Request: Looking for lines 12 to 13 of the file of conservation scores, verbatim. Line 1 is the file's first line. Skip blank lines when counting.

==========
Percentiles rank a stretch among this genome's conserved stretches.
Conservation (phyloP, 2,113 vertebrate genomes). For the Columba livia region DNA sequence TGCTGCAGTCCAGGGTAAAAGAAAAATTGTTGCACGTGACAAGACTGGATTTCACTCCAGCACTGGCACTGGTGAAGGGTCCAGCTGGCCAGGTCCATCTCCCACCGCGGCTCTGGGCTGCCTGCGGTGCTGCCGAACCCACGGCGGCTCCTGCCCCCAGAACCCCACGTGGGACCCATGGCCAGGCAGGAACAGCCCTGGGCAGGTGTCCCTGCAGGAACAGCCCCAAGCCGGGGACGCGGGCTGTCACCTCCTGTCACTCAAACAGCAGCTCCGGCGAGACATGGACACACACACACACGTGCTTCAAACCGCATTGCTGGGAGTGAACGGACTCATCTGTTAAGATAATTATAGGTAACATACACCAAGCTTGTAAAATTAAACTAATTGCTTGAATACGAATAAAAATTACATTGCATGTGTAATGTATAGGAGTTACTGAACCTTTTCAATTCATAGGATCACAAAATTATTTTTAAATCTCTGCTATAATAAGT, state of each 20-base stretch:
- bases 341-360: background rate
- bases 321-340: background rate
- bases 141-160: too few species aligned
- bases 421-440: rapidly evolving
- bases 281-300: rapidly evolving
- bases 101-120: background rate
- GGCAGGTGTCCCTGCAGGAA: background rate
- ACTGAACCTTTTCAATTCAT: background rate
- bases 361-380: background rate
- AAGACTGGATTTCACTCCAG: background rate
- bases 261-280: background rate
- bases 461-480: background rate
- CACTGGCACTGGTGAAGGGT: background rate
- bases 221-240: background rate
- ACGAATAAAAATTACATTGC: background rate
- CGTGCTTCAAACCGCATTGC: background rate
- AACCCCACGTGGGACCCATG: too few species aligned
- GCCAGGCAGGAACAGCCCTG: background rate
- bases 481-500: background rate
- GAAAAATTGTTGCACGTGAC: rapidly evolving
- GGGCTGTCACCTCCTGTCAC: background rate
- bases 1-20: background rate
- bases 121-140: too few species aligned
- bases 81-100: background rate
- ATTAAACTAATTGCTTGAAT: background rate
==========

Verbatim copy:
- AAGACTGGATTTCACTCCAG: background rate
- bases 261-280: background rate